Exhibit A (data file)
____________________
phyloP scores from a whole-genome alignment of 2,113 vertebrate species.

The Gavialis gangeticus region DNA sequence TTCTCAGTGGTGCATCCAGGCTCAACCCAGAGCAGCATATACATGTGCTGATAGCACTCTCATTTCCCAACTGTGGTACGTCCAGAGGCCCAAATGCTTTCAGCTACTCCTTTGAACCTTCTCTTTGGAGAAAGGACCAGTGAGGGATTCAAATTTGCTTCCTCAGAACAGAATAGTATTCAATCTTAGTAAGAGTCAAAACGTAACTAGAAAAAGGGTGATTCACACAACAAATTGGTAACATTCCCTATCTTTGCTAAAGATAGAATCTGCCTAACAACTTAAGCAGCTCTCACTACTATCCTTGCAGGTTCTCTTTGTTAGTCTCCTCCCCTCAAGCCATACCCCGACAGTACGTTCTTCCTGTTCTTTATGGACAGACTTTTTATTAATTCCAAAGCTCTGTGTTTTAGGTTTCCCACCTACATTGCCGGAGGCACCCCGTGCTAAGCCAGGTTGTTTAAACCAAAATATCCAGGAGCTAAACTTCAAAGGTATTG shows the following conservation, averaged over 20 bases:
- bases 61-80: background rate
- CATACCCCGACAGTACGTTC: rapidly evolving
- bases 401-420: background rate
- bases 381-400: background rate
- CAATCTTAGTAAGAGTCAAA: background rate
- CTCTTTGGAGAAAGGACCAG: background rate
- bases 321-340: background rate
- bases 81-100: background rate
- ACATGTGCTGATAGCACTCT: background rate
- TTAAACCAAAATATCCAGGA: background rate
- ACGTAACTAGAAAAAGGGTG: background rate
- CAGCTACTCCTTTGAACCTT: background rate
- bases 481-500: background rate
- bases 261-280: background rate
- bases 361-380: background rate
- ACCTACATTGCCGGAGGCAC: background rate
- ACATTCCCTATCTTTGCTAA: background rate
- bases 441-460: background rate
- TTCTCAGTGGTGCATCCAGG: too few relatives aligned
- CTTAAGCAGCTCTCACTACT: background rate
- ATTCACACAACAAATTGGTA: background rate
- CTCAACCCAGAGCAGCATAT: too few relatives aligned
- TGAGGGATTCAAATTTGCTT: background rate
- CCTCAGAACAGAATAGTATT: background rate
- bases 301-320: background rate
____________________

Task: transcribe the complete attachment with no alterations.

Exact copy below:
phyloP scores from a whole-genome alignment of 2,113 vertebrate species.

The Gavialis gangeticus region DNA sequence TTCTCAGTGGTGCATCCAGGCTCAACCCAGAGCAGCATATACATGTGCTGATAGCACTCTCATTTCCCAACTGTGGTACGTCCAGAGGCCCAAATGCTTTCAGCTACTCCTTTGAACCTTCTCTTTGGAGAAAGGACCAGTGAGGGATTCAAATTTGCTTCCTCAGAACAGAATAGTATTCAATCTTAGTAAGAGTCAAAACGTAACTAGAAAAAGGGTGATTCACACAACAAATTGGTAACATTCCCTATCTTTGCTAAAGATAGAATCTGCCTAACAACTTAAGCAGCTCTCACTACTATCCTTGCAGGTTCTCTTTGTTAGTCTCCTCCCCTCAAGCCATACCCCGACAGTACGTTCTTCCTGTTCTTTATGGACAGACTTTTTATTAATTCCAAAGCTCTGTGTTTTAGGTTTCCCACCTACATTGCCGGAGGCACCCCGTGCTAAGCCAGGTTGTTTAAACCAAAATATCCAGGAGCTAAACTTCAAAGGTATTG shows the following conservation, averaged over 20 bases:
- bases 61-80: background rate
- CATACCCCGACAGTACGTTC: rapidly evolving
- bases 401-420: background rate
- bases 381-400: background rate
- CAATCTTAGTAAGAGTCAAA: background rate
- CTCTTTGGAGAAAGGACCAG: background rate
- bases 321-340: background rate
- bases 81-100: background rate
- ACATGTGCTGATAGCACTCT: background rate
- TTAAACCAAAATATCCAGGA: background rate
- ACGTAACTAGAAAAAGGGTG: background rate
- CAGCTACTCCTTTGAACCTT: background rate
- bases 481-500: background rate
- bases 261-280: background rate
- bases 361-380: background rate
- ACCTACATTGCCGGAGGCAC: background rate
- ACATTCCCTATCTTTGCTAA: background rate
- bases 441-460: background rate
- TTCTCAGTGGTGCATCCAGG: too few relatives aligned
- CTTAAGCAGCTCTCACTACT: background rate
- ATTCACACAACAAATTGGTA: background rate
- CTCAACCCAGAGCAGCATAT: too few relatives aligned
- TGAGGGATTCAAATTTGCTT: background rate
- CCTCAGAACAGAATAGTATT: background rate
- bases 301-320: background rate